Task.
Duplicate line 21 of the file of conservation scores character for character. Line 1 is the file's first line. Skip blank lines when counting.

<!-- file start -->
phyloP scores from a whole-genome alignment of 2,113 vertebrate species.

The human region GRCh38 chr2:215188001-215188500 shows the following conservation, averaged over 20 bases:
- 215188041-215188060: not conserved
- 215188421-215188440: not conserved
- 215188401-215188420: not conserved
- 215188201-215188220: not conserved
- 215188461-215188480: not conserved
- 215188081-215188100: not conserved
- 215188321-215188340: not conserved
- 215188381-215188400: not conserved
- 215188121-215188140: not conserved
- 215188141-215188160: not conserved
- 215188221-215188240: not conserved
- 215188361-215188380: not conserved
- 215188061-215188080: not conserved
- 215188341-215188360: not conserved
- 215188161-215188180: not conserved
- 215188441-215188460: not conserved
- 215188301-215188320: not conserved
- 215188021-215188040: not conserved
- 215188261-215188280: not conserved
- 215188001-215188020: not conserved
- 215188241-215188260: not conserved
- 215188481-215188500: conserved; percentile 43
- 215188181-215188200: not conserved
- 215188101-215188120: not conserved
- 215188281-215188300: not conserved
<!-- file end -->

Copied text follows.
- 215188261-215188280: not conserved